The Australian sharemarket fell again after weak domestic and Chinese manufacturing data and the release of US GDP figures that smashed the bullish US growth theory and excuses about the country’s cold snap.
The S&P/ASX 200 opened firmer after US stocks shrugged off the data and US Federal Reserve tapering last night to finish in the black, but domestic selling soon set in and the index dropped to close 40.3 points, or 0.73 per cent, at 5448.8.
US March-quarter GDP slumped to just 0.1 per cent from 4 per cent in the December-quarter, and the result was flattered by another surge in business inventories and the Obamacare health insurance spending ramp up that contributed one percentage point of total growth.
Markets ignored the data on expectations supported by the Fed’s forecasts that growth would recover this quarter.
“There is no way that an economy “tantalizingly close” to escape velocity is so severely derailed by only snow,” Alhambra Investment Partners strategist Jeffrey Snider wrote in a client report.
“Nearly every major economic segment declined or was at best flat. Of the only two economic pieces showing even minor growth, one (imports) is actually a negative reading on American consumers as they purchased fewer goods from overseas.”
The Australian dollar was steady at US92.90¢ and government 10-year yields eased 1.6 points to 3.934 per cent after Australia’s terms of trade edged higher in the March-quarter.
However, the AiG manufacturing PMI index tumbled 3.1 points to 44.8 points.
Chinese markets were closed for a public holiday but the official manufacturing PMI index missed forecasts but edged up 0.1 point to 50.4 points, barely above the contraction zone.
In Tokyo the Nikkei index was up 1.1 per cent.
Gold dropped $US7 to $US1288 an ounce, copper fell 1.1 per cent to $US6642 a tonne and yesterday spot iron ore fell tumbled 2.7 per cent to $US105.40 a tonne, 0.5 per cent above its 18-month low.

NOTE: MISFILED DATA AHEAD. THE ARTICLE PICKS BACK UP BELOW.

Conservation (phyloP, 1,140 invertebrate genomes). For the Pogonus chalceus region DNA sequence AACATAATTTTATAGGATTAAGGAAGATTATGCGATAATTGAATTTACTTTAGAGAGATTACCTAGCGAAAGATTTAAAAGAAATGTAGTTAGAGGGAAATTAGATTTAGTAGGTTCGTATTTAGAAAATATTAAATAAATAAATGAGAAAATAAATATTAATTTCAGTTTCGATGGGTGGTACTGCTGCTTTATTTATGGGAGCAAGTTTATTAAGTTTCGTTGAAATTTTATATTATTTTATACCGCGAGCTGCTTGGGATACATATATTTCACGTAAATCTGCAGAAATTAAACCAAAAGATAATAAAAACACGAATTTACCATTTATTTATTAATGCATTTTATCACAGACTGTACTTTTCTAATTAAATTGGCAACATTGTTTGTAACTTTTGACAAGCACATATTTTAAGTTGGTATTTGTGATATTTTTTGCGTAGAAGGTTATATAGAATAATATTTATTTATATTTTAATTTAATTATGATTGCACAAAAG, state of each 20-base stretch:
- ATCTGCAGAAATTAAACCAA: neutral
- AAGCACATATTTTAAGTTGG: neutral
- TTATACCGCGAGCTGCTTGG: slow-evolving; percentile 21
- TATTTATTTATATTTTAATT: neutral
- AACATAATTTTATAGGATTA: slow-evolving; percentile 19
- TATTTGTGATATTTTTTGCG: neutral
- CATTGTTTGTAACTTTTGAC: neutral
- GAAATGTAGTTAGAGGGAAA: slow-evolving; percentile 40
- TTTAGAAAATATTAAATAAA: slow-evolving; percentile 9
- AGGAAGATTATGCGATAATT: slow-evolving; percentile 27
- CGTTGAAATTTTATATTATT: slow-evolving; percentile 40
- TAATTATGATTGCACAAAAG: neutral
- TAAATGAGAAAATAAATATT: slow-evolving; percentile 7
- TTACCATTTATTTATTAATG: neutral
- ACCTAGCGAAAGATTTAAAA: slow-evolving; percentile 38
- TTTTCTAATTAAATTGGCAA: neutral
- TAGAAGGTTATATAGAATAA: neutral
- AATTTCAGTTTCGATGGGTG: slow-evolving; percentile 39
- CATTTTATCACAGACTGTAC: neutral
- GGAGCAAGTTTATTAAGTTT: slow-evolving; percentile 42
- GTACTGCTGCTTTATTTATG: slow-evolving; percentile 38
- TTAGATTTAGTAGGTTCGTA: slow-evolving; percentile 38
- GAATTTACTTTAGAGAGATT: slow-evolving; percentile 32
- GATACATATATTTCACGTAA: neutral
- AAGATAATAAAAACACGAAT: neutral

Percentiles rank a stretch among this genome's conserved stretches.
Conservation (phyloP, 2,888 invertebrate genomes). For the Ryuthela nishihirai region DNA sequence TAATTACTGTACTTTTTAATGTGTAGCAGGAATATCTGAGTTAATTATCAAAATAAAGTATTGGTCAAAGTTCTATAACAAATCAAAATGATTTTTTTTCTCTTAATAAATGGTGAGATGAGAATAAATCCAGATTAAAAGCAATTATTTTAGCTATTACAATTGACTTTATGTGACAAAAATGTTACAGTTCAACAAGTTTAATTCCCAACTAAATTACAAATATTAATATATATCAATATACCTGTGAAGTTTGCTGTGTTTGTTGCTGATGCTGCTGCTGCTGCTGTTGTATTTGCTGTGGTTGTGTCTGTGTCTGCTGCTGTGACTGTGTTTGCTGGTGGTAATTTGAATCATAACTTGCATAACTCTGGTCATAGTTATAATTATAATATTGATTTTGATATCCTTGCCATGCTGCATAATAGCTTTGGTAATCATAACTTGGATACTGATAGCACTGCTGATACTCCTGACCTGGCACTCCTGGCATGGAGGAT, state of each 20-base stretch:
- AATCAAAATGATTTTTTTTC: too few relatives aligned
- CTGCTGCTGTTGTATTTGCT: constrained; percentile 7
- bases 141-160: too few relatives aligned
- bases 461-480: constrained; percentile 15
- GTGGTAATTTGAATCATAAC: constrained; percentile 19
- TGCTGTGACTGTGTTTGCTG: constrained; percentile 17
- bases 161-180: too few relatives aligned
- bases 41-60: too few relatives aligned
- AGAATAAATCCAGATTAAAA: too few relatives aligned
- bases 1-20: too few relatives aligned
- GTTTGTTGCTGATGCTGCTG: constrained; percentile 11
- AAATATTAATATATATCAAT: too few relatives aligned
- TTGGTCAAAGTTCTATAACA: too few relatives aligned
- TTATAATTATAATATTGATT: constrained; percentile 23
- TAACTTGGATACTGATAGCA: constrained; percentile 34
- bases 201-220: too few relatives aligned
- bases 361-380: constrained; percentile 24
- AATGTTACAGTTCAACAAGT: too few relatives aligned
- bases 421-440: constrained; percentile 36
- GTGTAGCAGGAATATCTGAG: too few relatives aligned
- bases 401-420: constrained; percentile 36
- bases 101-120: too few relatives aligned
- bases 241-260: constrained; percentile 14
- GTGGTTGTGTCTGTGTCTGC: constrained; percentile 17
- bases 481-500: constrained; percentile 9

Investors sold out of ANZ despite its record $3.5 billion half year profit and higher dividend, and that selling spread to its rivals, who have all enjoyed strong share price growth so far in 2014.
“ANZ unleashed a set of impressive numbers prior to market open and beat analyst expectations across the board,” CMC Markets sales trader Betty Lam said.
“This was not enough to impress a tough crowd, who for the most part had already bought the bank up to record highs earlier in the week.”
ANZ shares dropped 40 cents to $34.07, Westpac lost 42 cents to $34.70, National Australia Bank shed 59 cents to $34.71 and Commonwealth Bank was 26 cents lower at $78.64.
Mining stocks also dropped as the price of iron ore hit another low overnight. In the mining sector, BHP Billiton dropped 25 cents to $37.50, Rio Tinto shed 91 cents to $60.77 and Fortescue Metals was 20 cents lower at $4.85.
The release of manufacturing data from China, which showed a small increase in activity, failed to influence the local market, Ms Lam said.
Woolworths dropped 80 cents to $36.52, continuing its falls from the previous day fuelled by weaker than expected sales growth.
Wesfarmers, the owner of rival Coles, gained four cents to $42.75. Telstra lost two cents to $5.20.
The broader All Ordinaries index was down 40.4 points, or 0.74 per cent, at 5430.4 points.
On the ASX 24 at 2.21pm, the June share price index futures contract was 40 points lower at 5429 points, with 26,533 contracts traded.
National turnover was 1.8 billion securities worth $5.56 billion.